A couple weeks ago Meredith, Heidi (my coworkers at the Clinton Foundation), and I drove up to Yekepa to visit Mount Nimba. Arguable Liberia’s tallest point (I’ve heard that there’s a higher point in Lofa). I’ve uploaded the
GPS file and the
Google Earth file should you want more details about where we were and how we got there. Getting there was very straight forward. The road to Ganta is paved, though there are lots of annoying pot holes along the way. Especially between Gbanga and Ganta. I hate driving on paved roads that have been torn up, it’s just no fun. I’d rather be on dirt. After Ganta I got my wish and we road on a fairly good dirt road. We were told to watch out for a big hill between Ganta and Sanniquellie. Apparently when it gets wet it gets slippery, and cars just can’t get up it. It hadn’t rained for 2 days when we got there, so we had no trouble, though there were some very deep rutts, I could see how it would be a nightmare when wet. On the way back. we passed taxis on the road, so somehow they’re making it up which always blows my mind and makes me feel silly for driving around with a 4×4. Anyway. We were able to go from Monrovia to Yekepa in 10 hours taking our time and stopping along the way.
Yekepa is a mining town. Back before the war it was run by the Liberian American Swedish Mining Company (LAMCO) , so Yekepa’s infrastructure is very nice, paved roads, street lights, and such. The sorts of luxuries you just don’t see in many other parts of the country. Now Yekepa is run by Arcelor Mittal. This was evident by all the private security guards we met, and the total lack of any Liberian National Police officers in the town. Thanks to LAMCO the road to Mount Nimba is paved to all but the very top. Which was a little anti-climatic. But the last quarter mile or so required a little four wheeling so that was fun.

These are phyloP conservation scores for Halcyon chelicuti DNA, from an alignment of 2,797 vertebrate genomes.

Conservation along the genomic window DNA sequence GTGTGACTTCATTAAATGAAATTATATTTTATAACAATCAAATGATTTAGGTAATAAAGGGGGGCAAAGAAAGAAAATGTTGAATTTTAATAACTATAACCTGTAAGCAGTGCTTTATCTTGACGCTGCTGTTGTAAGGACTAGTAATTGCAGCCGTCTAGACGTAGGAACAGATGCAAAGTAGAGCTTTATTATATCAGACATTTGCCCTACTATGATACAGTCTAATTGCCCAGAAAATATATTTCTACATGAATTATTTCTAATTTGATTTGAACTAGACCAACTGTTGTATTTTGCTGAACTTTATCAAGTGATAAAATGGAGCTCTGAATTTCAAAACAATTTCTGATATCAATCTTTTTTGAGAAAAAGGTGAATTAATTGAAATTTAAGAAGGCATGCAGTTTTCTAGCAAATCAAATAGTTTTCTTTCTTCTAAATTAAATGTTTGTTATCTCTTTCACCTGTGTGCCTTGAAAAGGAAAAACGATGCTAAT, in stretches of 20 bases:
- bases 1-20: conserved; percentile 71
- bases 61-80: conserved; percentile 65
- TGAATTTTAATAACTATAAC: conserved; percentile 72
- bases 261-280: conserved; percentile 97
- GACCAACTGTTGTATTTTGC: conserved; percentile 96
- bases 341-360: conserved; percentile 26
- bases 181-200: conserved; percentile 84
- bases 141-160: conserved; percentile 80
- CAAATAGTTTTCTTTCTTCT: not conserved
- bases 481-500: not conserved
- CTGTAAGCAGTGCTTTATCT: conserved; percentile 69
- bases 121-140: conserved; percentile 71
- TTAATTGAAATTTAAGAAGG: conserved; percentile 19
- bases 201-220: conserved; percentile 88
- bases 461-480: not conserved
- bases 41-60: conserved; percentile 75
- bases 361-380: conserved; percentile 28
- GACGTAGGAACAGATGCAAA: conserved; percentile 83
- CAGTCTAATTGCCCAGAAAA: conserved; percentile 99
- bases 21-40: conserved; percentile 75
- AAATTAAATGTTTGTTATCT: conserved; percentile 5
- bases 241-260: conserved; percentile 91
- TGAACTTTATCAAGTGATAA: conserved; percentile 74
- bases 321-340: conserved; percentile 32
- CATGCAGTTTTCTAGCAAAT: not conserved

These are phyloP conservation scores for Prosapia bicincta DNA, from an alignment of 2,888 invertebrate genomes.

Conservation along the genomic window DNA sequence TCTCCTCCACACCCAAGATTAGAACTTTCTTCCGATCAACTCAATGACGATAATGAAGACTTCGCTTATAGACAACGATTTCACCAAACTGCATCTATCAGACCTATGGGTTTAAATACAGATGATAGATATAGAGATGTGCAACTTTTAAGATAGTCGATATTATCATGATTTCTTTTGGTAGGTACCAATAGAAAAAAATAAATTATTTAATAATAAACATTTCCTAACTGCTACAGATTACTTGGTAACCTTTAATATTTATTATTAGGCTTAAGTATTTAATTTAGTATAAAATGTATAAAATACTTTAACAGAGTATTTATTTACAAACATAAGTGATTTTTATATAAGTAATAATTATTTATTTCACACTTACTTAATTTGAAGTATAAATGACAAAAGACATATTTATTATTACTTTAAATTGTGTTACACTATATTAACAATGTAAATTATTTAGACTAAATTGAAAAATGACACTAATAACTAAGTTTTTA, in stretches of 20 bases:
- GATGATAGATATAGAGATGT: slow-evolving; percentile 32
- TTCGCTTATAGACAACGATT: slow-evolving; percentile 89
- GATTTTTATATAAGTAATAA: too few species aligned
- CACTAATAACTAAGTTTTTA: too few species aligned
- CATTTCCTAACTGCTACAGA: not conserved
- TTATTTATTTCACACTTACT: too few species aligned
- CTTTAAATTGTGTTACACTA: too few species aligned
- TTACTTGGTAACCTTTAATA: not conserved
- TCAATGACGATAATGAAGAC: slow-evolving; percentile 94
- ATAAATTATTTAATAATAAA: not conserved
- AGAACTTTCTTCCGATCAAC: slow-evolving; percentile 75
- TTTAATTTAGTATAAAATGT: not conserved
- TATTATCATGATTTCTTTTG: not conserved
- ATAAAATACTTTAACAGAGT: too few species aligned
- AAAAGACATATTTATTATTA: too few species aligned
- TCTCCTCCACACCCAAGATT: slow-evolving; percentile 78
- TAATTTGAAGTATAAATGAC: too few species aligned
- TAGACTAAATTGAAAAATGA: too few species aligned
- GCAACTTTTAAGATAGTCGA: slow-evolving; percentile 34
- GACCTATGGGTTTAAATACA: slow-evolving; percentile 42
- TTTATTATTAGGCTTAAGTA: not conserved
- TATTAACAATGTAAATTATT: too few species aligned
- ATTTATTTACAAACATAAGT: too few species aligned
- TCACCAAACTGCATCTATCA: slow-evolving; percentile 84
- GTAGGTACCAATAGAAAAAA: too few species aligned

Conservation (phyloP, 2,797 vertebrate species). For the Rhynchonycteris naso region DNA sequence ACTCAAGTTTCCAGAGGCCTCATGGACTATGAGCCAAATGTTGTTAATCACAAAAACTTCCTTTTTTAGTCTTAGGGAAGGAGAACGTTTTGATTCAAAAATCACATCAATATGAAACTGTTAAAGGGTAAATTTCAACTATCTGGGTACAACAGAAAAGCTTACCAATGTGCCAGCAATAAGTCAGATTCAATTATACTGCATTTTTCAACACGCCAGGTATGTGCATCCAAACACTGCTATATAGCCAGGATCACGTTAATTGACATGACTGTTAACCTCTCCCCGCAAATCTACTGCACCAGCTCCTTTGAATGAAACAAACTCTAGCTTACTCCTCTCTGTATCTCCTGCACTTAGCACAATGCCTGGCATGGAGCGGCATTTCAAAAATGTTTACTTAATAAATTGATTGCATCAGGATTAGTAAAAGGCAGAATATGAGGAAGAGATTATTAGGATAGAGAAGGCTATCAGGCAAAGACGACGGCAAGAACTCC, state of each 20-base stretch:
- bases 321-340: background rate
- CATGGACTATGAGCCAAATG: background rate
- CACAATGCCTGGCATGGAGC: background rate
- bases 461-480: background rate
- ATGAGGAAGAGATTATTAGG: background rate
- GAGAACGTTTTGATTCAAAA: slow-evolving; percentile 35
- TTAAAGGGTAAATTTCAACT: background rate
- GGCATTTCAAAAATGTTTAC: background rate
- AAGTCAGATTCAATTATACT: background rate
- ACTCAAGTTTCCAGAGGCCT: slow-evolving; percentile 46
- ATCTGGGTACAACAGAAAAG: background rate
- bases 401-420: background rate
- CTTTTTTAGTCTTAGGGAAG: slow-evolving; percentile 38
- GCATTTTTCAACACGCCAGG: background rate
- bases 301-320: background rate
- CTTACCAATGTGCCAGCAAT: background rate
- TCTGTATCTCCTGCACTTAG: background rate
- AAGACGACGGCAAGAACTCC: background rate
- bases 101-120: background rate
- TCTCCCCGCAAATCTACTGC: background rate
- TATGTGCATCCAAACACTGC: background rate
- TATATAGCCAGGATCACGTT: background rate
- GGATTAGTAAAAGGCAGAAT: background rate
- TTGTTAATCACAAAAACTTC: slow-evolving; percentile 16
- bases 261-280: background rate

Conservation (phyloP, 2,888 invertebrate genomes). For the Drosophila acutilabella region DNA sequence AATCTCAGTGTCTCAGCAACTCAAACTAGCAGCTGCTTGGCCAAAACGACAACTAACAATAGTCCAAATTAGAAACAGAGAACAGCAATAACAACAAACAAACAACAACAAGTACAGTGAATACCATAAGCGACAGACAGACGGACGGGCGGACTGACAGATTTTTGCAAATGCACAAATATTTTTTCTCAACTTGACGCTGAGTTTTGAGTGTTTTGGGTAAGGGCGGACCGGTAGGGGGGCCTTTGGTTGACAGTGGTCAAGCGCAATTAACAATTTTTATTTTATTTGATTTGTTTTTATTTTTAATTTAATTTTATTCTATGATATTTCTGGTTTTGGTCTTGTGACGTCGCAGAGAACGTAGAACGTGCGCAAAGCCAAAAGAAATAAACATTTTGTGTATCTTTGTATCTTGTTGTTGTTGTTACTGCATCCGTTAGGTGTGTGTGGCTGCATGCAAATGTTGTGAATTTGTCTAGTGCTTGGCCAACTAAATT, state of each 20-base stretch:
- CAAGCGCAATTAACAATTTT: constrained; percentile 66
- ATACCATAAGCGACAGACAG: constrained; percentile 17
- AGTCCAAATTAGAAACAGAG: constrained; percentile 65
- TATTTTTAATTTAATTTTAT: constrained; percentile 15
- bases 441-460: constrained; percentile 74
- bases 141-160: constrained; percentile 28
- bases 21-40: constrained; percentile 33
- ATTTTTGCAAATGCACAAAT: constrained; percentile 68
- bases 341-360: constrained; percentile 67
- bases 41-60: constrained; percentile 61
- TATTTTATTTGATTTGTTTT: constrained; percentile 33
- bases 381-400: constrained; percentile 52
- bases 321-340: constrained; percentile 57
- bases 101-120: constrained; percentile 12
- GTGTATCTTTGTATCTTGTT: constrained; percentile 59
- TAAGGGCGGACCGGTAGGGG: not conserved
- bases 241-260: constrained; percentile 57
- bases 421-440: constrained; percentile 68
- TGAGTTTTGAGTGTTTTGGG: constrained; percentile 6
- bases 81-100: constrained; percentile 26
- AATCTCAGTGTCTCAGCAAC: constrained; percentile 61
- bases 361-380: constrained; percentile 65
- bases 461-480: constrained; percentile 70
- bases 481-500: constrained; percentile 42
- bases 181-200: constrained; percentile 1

None of us could get over how beautiful Mount Nimba was. It didn’t really feel like Liberia. Not that Liberia isn’t beautiful, it is, but Mount Nimba was so different. The air was cool and dry, and the vegetation was different. granted Yekepa is about 2000 feet above sea level and Mount Nimba is nearly 5000 feet up so that’s kinda what you’d expect. It’s kinda hard to explain, and I imagine part of it is that I’ve been in Monrovia for so long that to see something new is super cool. I like how Meredith put it when we were driving up. As we came out of the jungle into some grassy areas she noted that it was like Scottish highlands and then as we came to the top and saw the stepped sides of Mount Nimba she said you get a bit of “Machu Picchu action.” Just check out the picture on the right. As you can see there were some pretty incredible vistas and somehow we were lucky enough to have absolutely perfect weather. Not too bad. The guys we met in Yekepa said it snows some times in January. I’ll be back up to check out that claim. Also here’s a short video showing our drive down from Mount Nimba.
Finally I wanted to end with another antidote about driving around Liberia. I was coming back from Robertsport, Grand Cape Mount county with a few friends in the car when I was stopped at a check point. The Liberian National Police officer that stopped me, just looked plain mean. He had a scowl on his face, and appeared a bit rough around the edges. Everyone in the car saw it coming. I noticed that he wasn’t wearing his cap, badge, or ID card. I had just that week been told by a US Embassy person that my tax dollars paid for these items. So I decided that the moment he gave me a hard time I’d tear into him about his sorry state of dress and demand to see his superior.
He walked up, I said “Hi”, he said “Hello”, and as his eyes scanned the car I saw him stop at the front passenger seat. His lips slowly moved and he spoke under his breath, “Don’t bribe a police.” He was reading my Carter Center sticker that I had just put on the dash board. He looked up and waved me on. Didn’t say a word. As soon as we pulled away the car erupted in laughter and we called the Carter Center country director to thank him. Apparently to stop corruption we just need more stickers.